This is the gold standard of pizza flours by which most others are judged, but there's quite a bit of confusion as to exactly what it is. You'll read in countless sources that Italian Tipo "00" flour, like the Caputo, is a "soft wheat flour," with a low protein content. This is absolutely untrue and anybody who continues to spread this rumor should be immediately chastised with great prejudice.
The fact is, the label Tipo "00" has nothing to do with protein content. Rather, it refers to the fineness of the milling. Tipo "00" is the finest grade of flour milled in Italy, and it has a consistency similar to baby powder. It's available with several different levels of protein intended for different baking projects, just like American flours (which we'll get to in a moment). The ones you'll most commonly see in pizzerias are the red Rinforzato bag, which features pictures of pizzas and bread, the blue Pizzeria bag, which pictures a single pizza, and — the most common in the U.S. — the red The Chef's Flour bags, which, in fact, contain the exact same flour as the Rinforzato. All three bags of flour have the exact same protein content: 12.5%.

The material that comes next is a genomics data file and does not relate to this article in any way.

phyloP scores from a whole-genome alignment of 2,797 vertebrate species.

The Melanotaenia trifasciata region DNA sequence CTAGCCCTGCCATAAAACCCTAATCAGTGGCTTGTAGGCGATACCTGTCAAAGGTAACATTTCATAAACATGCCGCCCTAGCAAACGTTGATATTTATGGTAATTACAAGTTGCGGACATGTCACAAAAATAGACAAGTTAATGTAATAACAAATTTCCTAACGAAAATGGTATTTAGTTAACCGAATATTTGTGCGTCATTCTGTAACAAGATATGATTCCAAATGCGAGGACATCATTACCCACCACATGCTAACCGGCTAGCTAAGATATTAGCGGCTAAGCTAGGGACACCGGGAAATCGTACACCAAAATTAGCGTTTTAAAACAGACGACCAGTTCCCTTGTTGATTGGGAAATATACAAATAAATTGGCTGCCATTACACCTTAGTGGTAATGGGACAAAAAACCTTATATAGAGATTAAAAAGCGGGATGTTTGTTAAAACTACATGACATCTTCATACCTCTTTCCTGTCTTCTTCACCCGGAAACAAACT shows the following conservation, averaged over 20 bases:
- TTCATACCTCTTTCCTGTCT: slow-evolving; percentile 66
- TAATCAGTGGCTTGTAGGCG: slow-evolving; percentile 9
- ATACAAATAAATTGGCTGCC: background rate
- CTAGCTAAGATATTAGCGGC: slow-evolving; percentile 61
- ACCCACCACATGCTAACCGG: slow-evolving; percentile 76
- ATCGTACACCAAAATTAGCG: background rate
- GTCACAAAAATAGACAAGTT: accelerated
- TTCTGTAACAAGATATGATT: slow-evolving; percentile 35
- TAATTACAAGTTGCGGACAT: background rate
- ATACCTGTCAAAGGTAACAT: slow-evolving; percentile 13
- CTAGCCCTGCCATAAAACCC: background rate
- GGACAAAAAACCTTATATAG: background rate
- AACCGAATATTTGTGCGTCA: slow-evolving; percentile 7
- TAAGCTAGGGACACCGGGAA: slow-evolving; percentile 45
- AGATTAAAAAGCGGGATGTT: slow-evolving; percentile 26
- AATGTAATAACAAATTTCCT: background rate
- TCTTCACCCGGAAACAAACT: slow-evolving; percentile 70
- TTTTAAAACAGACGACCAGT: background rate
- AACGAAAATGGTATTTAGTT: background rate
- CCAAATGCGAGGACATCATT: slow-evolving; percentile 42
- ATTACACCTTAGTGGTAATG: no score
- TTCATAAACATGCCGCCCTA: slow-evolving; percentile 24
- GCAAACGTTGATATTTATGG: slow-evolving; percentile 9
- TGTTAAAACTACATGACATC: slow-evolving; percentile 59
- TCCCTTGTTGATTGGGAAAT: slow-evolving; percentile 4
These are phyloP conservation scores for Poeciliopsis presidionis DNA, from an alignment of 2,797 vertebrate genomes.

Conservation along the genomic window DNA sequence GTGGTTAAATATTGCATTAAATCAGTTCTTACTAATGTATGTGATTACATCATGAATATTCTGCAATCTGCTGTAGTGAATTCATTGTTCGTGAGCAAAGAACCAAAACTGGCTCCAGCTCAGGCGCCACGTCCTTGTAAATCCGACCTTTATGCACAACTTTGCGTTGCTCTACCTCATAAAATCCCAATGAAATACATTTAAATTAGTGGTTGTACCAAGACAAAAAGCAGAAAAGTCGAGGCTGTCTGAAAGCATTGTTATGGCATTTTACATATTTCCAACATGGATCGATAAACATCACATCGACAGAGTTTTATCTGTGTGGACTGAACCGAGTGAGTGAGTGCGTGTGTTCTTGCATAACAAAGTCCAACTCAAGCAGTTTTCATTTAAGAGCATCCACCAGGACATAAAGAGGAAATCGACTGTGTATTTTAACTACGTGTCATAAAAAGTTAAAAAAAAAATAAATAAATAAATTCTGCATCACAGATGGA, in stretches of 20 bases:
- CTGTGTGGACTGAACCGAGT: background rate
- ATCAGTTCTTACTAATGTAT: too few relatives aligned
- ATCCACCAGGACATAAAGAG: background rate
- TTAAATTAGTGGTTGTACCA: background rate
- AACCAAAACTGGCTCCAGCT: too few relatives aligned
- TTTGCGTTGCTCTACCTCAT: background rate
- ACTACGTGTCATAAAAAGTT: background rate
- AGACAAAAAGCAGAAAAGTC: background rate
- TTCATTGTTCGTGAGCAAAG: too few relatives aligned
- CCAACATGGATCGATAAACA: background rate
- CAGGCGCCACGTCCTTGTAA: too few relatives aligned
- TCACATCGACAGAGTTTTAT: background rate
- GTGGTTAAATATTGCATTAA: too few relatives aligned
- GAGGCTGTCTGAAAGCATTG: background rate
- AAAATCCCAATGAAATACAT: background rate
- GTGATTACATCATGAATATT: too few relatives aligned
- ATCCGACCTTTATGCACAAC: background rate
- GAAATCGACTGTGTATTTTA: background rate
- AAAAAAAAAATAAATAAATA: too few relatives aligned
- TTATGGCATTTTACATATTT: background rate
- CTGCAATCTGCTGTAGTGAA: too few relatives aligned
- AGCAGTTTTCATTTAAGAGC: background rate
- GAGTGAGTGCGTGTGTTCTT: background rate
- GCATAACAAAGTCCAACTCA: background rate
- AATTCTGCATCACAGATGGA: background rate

The chief difference between the Capitol Pizzeria (blue) and the Chef's (the same as the rinforzato, both red) is their "W" number, which many Americans mis-translate as strength, thereby confusing it with protein content. In America, strong flours have higher protein. In Italy, the W stands for the English word "Work," which refers to the flour's ability to absorb water (its hydration potential). In other words, the higher the W number, the more water the flour can absorb.
The blue pizzeria flour has a much lower W value (180 -250), and the rinforzato or Chef's (red) has a value of 250-300, which means the red is more suited to bread and pastry, whereas the blue is more suited to pizza and most tender northern Italian pastas.